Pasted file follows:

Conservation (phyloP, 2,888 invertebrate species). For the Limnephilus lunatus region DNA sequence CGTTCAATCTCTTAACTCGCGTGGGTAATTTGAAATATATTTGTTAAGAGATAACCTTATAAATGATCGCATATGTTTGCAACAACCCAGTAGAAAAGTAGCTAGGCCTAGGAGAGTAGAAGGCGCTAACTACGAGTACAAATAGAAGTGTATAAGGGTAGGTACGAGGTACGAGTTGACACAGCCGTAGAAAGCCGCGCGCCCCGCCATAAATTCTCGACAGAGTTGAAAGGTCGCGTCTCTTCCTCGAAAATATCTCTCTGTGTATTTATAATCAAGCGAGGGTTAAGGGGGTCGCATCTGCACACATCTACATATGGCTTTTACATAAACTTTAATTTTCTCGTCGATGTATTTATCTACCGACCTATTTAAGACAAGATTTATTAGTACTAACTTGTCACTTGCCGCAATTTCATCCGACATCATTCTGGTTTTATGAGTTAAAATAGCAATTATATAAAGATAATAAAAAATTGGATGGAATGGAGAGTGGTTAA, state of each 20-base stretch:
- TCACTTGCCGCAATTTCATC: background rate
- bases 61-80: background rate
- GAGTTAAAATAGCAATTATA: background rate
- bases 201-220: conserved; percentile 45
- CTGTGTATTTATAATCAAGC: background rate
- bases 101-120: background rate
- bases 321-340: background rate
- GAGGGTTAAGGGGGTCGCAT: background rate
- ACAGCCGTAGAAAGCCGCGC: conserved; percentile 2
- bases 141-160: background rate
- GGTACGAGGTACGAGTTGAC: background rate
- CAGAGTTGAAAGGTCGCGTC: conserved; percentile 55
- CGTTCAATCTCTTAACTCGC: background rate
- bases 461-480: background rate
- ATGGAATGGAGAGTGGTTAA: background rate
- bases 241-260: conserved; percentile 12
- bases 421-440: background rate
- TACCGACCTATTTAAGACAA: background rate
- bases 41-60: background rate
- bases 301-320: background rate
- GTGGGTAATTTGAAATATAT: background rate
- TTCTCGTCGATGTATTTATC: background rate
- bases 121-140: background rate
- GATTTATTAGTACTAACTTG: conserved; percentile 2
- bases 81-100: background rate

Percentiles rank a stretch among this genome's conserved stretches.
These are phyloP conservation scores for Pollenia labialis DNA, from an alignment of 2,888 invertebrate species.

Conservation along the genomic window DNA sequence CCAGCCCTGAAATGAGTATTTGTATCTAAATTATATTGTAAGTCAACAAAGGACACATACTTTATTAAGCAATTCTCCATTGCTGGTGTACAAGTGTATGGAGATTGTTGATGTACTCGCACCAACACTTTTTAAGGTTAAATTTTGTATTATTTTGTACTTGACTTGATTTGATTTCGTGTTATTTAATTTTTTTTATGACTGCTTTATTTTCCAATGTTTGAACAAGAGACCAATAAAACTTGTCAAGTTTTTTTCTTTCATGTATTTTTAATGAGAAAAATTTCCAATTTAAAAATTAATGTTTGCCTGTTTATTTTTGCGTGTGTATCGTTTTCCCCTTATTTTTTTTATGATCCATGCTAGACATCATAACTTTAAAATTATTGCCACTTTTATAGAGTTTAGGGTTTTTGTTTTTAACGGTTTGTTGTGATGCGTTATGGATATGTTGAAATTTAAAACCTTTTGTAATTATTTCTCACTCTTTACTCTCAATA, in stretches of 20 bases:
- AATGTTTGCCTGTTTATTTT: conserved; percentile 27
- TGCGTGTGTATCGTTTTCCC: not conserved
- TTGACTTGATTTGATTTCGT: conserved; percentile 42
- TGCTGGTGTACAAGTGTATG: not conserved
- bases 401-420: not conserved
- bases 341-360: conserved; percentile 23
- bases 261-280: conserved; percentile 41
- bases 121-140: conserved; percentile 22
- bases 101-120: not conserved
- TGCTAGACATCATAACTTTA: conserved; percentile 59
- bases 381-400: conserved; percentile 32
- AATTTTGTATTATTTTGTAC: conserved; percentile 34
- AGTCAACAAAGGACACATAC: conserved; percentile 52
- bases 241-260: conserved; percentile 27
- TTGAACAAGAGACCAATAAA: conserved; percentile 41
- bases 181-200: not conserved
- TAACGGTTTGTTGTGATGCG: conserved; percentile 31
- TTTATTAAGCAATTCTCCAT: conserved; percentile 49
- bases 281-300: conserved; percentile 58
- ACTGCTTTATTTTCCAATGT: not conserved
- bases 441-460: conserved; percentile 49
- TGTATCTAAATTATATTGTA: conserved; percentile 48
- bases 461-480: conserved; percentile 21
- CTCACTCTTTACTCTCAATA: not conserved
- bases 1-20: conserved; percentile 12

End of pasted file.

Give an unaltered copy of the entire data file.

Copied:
Conservation (phyloP, 2,888 invertebrate species). For the Limnephilus lunatus region DNA sequence CGTTCAATCTCTTAACTCGCGTGGGTAATTTGAAATATATTTGTTAAGAGATAACCTTATAAATGATCGCATATGTTTGCAACAACCCAGTAGAAAAGTAGCTAGGCCTAGGAGAGTAGAAGGCGCTAACTACGAGTACAAATAGAAGTGTATAAGGGTAGGTACGAGGTACGAGTTGACACAGCCGTAGAAAGCCGCGCGCCCCGCCATAAATTCTCGACAGAGTTGAAAGGTCGCGTCTCTTCCTCGAAAATATCTCTCTGTGTATTTATAATCAAGCGAGGGTTAAGGGGGTCGCATCTGCACACATCTACATATGGCTTTTACATAAACTTTAATTTTCTCGTCGATGTATTTATCTACCGACCTATTTAAGACAAGATTTATTAGTACTAACTTGTCACTTGCCGCAATTTCATCCGACATCATTCTGGTTTTATGAGTTAAAATAGCAATTATATAAAGATAATAAAAAATTGGATGGAATGGAGAGTGGTTAA, state of each 20-base stretch:
- TCACTTGCCGCAATTTCATC: background rate
- bases 61-80: background rate
- GAGTTAAAATAGCAATTATA: background rate
- bases 201-220: conserved; percentile 45
- CTGTGTATTTATAATCAAGC: background rate
- bases 101-120: background rate
- bases 321-340: background rate
- GAGGGTTAAGGGGGTCGCAT: background rate
- ACAGCCGTAGAAAGCCGCGC: conserved; percentile 2
- bases 141-160: background rate
- GGTACGAGGTACGAGTTGAC: background rate
- CAGAGTTGAAAGGTCGCGTC: conserved; percentile 55
- CGTTCAATCTCTTAACTCGC: background rate
- bases 461-480: background rate
- ATGGAATGGAGAGTGGTTAA: background rate
- bases 241-260: conserved; percentile 12
- bases 421-440: background rate
- TACCGACCTATTTAAGACAA: background rate
- bases 41-60: background rate
- bases 301-320: background rate
- GTGGGTAATTTGAAATATAT: background rate
- TTCTCGTCGATGTATTTATC: background rate
- bases 121-140: background rate
- GATTTATTAGTACTAACTTG: conserved; percentile 2
- bases 81-100: background rate

Percentiles rank a stretch among this genome's conserved stretches.
These are phyloP conservation scores for Pollenia labialis DNA, from an alignment of 2,888 invertebrate species.

Conservation along the genomic window DNA sequence CCAGCCCTGAAATGAGTATTTGTATCTAAATTATATTGTAAGTCAACAAAGGACACATACTTTATTAAGCAATTCTCCATTGCTGGTGTACAAGTGTATGGAGATTGTTGATGTACTCGCACCAACACTTTTTAAGGTTAAATTTTGTATTATTTTGTACTTGACTTGATTTGATTTCGTGTTATTTAATTTTTTTTATGACTGCTTTATTTTCCAATGTTTGAACAAGAGACCAATAAAACTTGTCAAGTTTTTTTCTTTCATGTATTTTTAATGAGAAAAATTTCCAATTTAAAAATTAATGTTTGCCTGTTTATTTTTGCGTGTGTATCGTTTTCCCCTTATTTTTTTTATGATCCATGCTAGACATCATAACTTTAAAATTATTGCCACTTTTATAGAGTTTAGGGTTTTTGTTTTTAACGGTTTGTTGTGATGCGTTATGGATATGTTGAAATTTAAAACCTTTTGTAATTATTTCTCACTCTTTACTCTCAATA, in stretches of 20 bases:
- AATGTTTGCCTGTTTATTTT: conserved; percentile 27
- TGCGTGTGTATCGTTTTCCC: not conserved
- TTGACTTGATTTGATTTCGT: conserved; percentile 42
- TGCTGGTGTACAAGTGTATG: not conserved
- bases 401-420: not conserved
- bases 341-360: conserved; percentile 23
- bases 261-280: conserved; percentile 41
- bases 121-140: conserved; percentile 22
- bases 101-120: not conserved
- TGCTAGACATCATAACTTTA: conserved; percentile 59
- bases 381-400: conserved; percentile 32
- AATTTTGTATTATTTTGTAC: conserved; percentile 34
- AGTCAACAAAGGACACATAC: conserved; percentile 52
- bases 241-260: conserved; percentile 27
- TTGAACAAGAGACCAATAAA: conserved; percentile 41
- bases 181-200: not conserved
- TAACGGTTTGTTGTGATGCG: conserved; percentile 31
- TTTATTAAGCAATTCTCCAT: conserved; percentile 49
- bases 281-300: conserved; percentile 58
- ACTGCTTTATTTTCCAATGT: not conserved
- bases 441-460: conserved; percentile 49
- TGTATCTAAATTATATTGTA: conserved; percentile 48
- bases 461-480: conserved; percentile 21
- CTCACTCTTTACTCTCAATA: not conserved
- bases 1-20: conserved; percentile 12